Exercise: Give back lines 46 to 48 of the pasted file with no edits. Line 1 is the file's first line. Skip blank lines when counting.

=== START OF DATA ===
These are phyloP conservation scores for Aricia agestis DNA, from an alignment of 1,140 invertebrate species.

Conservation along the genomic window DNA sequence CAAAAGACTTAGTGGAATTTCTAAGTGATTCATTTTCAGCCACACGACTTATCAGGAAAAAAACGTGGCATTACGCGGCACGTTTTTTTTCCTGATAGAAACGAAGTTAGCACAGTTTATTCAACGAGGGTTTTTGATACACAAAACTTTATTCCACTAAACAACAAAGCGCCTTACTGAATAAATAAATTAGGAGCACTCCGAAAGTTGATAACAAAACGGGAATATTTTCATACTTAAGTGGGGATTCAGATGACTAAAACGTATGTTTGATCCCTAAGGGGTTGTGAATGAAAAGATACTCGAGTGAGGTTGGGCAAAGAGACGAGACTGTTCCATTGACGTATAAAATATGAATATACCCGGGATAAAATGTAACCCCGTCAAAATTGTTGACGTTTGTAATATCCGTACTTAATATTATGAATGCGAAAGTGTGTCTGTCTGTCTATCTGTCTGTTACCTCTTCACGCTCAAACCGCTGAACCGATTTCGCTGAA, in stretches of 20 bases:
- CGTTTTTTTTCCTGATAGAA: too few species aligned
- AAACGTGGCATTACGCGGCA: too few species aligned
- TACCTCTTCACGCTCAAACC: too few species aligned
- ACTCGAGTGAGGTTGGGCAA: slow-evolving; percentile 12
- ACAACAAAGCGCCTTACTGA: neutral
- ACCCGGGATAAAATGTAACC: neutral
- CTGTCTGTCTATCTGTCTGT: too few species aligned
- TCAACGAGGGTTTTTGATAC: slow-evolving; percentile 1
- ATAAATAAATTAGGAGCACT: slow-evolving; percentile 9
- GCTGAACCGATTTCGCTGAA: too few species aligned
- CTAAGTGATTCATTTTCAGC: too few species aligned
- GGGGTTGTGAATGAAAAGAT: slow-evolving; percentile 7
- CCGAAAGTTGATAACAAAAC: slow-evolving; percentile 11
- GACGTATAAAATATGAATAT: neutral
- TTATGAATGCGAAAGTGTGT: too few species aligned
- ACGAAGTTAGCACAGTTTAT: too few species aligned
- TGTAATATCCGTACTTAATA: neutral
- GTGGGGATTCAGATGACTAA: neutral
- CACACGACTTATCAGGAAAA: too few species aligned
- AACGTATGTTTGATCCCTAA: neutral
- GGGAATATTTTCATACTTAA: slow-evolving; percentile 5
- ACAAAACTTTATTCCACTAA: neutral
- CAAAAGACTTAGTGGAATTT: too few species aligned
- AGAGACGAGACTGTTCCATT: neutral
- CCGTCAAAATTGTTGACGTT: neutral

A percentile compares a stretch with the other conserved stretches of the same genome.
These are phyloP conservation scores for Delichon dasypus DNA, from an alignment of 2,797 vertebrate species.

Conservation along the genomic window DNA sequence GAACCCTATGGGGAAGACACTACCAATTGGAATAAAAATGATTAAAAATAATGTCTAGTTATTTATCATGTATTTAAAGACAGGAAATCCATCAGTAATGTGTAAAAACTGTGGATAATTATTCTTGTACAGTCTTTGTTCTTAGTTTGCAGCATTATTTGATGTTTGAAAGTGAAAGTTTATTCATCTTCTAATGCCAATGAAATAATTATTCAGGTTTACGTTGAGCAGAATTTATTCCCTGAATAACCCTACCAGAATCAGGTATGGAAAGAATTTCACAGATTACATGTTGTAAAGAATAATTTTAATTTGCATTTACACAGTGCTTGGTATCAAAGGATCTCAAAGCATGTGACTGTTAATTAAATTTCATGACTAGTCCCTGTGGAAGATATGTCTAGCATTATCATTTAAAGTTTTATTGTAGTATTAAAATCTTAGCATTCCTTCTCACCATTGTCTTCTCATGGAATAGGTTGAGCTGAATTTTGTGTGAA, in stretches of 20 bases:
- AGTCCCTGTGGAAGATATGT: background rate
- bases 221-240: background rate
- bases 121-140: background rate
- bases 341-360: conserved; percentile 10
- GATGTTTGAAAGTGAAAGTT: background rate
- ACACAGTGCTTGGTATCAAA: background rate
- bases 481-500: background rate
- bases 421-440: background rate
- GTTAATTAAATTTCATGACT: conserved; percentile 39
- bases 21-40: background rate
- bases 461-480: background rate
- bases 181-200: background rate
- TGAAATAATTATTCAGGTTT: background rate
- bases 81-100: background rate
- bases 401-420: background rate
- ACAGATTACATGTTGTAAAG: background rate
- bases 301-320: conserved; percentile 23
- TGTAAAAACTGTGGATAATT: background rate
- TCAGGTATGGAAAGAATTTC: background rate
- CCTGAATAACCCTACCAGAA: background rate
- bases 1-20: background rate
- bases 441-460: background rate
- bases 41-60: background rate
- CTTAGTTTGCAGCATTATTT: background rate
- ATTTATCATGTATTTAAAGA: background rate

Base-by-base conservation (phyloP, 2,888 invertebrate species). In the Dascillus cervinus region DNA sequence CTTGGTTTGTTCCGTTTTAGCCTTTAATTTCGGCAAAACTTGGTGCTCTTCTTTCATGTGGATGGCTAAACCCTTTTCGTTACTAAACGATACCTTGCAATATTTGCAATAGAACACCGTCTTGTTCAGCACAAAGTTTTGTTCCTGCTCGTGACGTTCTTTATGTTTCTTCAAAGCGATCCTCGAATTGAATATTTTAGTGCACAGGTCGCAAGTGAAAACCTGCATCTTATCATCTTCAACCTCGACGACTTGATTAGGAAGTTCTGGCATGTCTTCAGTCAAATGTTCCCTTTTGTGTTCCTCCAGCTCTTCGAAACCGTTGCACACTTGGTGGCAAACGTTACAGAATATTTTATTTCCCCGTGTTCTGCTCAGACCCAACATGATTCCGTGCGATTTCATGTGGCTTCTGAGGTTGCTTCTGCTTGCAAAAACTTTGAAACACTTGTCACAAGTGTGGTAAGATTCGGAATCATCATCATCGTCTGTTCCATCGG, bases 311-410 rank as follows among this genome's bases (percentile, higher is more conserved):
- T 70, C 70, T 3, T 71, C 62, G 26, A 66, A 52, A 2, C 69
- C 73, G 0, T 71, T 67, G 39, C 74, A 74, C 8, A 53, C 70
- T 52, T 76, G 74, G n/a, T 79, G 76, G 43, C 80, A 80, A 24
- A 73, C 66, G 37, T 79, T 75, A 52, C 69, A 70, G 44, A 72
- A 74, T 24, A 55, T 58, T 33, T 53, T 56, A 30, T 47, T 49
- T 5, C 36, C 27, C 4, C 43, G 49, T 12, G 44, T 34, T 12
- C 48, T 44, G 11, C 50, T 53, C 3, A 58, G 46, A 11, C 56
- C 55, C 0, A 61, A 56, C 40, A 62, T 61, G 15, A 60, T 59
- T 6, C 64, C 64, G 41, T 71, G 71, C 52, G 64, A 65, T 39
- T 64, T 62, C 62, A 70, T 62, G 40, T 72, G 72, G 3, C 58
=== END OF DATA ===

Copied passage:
- ACAGATTACATGTTGTAAAG: background rate
- bases 301-320: conserved; percentile 23
- TGTAAAAACTGTGGATAATT: background rate